myself Meaning in the Cambridge English Dictionary
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Meaning of “myself” in the English Dictionary

"myself" in British English

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myselfpronoun

uk   us   /maɪˈself/
A2 used when the ​subject of the ​verb is "I" and the ​object is the same ​person: I ​bought myself a new ​coat. I ​caughtsight of myself in the ​mirror. Yes, I ​thought to myself, it's ​time to take a ​holiday.B2 used to ​emphasize "I" as the ​subject of a ​sentence: I myself don't like a ​heavymeal at ​lunchtime. I don't like a ​heavymeal at ​lunchtime myself. used ​instead of "I" or "me": My ​husband and myself were ​delighted with the ​gift. They very ​kindlyinvited my ​sister and myself to the ​inauguration.(all) by myself alone or without ​help from anyone ​else: I ​live by myself . I had to do the ​wholejob all by myself .(all) to myself for my use only: I never get an ​hour to myself.not be/seem/feel myself not to be, ​seem, or ​feel as ​happy or as ​healthy as ​usual: I went to ​see the ​doctor because I haven't been ​feeling myself ​lately.in myself UK informal used when ​describingyourstate of ​mind when you are ​physicallyill: I'm well enough in myself (= ​happy) - I've just got this ​naggingheadache.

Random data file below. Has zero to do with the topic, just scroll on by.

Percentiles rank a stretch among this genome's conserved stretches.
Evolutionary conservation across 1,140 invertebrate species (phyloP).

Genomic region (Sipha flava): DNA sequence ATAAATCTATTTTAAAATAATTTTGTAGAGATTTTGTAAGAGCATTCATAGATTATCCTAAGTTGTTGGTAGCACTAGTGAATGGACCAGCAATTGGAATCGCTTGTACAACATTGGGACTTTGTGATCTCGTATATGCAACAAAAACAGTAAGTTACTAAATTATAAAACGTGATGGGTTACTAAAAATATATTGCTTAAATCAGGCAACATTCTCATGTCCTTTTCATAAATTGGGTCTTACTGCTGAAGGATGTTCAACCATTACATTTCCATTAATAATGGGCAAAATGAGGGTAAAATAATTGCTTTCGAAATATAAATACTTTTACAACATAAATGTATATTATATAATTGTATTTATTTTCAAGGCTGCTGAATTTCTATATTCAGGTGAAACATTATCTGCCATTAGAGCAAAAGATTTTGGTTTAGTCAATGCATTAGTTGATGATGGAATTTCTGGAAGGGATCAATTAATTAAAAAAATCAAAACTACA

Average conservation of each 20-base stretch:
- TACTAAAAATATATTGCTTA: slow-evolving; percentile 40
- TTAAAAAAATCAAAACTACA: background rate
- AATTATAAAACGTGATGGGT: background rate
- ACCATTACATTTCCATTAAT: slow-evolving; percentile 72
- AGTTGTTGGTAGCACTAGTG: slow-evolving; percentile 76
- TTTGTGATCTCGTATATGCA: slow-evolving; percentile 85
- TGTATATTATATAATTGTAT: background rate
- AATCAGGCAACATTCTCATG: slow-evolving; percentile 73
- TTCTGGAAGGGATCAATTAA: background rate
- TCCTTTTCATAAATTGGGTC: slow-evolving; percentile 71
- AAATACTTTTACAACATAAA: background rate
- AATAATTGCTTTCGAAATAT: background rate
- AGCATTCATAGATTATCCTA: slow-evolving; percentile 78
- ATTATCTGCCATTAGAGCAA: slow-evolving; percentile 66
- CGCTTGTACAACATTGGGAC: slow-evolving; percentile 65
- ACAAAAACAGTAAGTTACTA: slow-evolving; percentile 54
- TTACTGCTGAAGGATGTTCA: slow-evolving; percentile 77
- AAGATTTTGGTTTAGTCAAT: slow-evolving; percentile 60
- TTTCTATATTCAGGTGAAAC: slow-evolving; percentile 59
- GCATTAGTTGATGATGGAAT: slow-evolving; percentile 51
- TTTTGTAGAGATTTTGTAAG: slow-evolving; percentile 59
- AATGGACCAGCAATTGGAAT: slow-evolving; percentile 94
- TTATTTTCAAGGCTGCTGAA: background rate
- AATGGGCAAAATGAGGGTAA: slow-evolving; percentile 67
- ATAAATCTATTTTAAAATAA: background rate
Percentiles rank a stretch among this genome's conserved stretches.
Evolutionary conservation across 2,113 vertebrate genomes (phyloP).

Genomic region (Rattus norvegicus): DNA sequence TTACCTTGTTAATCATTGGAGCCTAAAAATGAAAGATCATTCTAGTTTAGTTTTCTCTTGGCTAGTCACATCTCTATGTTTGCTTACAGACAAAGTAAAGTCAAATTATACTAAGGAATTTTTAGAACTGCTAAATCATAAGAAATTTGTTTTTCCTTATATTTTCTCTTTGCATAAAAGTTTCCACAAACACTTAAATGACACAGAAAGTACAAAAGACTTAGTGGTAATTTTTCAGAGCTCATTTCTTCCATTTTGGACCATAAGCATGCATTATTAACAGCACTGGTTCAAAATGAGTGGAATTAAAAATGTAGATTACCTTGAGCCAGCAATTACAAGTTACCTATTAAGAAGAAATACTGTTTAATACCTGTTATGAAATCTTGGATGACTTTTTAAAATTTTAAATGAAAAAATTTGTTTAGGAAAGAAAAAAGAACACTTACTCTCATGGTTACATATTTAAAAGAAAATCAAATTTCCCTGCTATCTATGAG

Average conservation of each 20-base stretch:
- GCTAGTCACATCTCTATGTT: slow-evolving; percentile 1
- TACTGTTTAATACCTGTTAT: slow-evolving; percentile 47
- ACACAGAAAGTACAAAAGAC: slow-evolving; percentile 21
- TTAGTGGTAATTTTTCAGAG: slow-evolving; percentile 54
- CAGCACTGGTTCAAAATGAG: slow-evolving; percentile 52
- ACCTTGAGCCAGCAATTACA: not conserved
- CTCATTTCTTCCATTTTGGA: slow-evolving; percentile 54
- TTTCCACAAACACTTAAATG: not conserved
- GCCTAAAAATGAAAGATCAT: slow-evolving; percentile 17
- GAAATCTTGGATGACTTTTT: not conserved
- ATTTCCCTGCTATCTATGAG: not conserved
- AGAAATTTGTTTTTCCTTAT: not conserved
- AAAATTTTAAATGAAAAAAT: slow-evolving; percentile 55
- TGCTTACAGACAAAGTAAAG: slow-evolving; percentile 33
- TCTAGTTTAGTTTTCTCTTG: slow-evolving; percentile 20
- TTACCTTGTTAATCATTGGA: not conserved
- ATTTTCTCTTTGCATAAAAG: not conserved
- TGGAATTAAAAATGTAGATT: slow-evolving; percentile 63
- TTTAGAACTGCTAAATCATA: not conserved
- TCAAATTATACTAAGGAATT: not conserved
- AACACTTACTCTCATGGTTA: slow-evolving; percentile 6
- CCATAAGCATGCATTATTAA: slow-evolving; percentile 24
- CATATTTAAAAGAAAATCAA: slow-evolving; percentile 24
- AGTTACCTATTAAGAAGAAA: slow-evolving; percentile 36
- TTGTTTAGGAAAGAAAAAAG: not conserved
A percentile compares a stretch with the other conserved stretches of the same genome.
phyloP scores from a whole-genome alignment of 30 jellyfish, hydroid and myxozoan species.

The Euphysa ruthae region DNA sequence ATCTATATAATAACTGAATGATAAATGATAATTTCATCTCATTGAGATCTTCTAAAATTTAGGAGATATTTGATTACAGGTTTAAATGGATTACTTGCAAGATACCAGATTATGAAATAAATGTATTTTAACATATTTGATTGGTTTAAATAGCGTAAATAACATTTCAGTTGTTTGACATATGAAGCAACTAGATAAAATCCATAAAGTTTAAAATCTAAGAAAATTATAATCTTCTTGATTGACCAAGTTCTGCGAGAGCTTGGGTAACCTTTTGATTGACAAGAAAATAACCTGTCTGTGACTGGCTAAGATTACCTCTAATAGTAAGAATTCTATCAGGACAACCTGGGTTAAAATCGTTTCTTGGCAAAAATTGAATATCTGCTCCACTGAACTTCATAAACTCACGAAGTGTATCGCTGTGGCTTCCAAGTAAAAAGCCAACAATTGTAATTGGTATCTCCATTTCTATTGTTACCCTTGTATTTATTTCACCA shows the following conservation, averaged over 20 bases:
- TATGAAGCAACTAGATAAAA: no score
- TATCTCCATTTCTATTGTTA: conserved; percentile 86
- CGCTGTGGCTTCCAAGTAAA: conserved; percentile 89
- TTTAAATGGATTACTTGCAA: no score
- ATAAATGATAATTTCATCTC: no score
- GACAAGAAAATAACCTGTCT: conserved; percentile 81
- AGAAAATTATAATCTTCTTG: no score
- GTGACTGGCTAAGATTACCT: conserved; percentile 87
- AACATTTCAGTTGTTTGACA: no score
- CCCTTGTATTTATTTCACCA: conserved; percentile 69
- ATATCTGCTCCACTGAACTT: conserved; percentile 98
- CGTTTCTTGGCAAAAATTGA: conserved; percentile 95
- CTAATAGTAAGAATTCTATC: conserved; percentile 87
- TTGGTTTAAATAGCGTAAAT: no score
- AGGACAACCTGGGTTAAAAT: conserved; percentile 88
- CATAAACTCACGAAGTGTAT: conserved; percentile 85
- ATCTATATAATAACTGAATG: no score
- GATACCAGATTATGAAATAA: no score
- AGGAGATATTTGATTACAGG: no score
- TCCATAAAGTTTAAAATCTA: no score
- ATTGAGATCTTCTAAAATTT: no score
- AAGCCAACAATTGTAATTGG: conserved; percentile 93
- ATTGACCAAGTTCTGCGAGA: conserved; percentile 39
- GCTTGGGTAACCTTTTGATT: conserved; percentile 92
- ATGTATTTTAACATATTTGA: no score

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(Definition of myself from the Cambridge Advanced Learner’s Dictionary & Thesaurus © Cambridge University Press)

"myself" in American English

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myselfpronoun

 us   /mɑɪˈself/
the ​personspeaking; the ​reflexiveform of I: I ​found myself ​addressing a ​tallelegant man in his mid-forties. Myself is sometimes used to ​emphasize I as the ​subject of a ​sentence: I myself ​prefer to ​skiplunch. Myself is sometimes used ​instead of I or me: They very ​kindlyinvited my ​sister and myself to the ​party. I ​live by myself (= ​alone) in a ​smallapartment in Brooklyn. I had to do the ​wholejob (all) by myself (= ​alone and without ​help from anyone). I just need some ​time to myself (= for my own use).
(Definition of myself from the Cambridge Academic Content Dictionary © Cambridge University Press)
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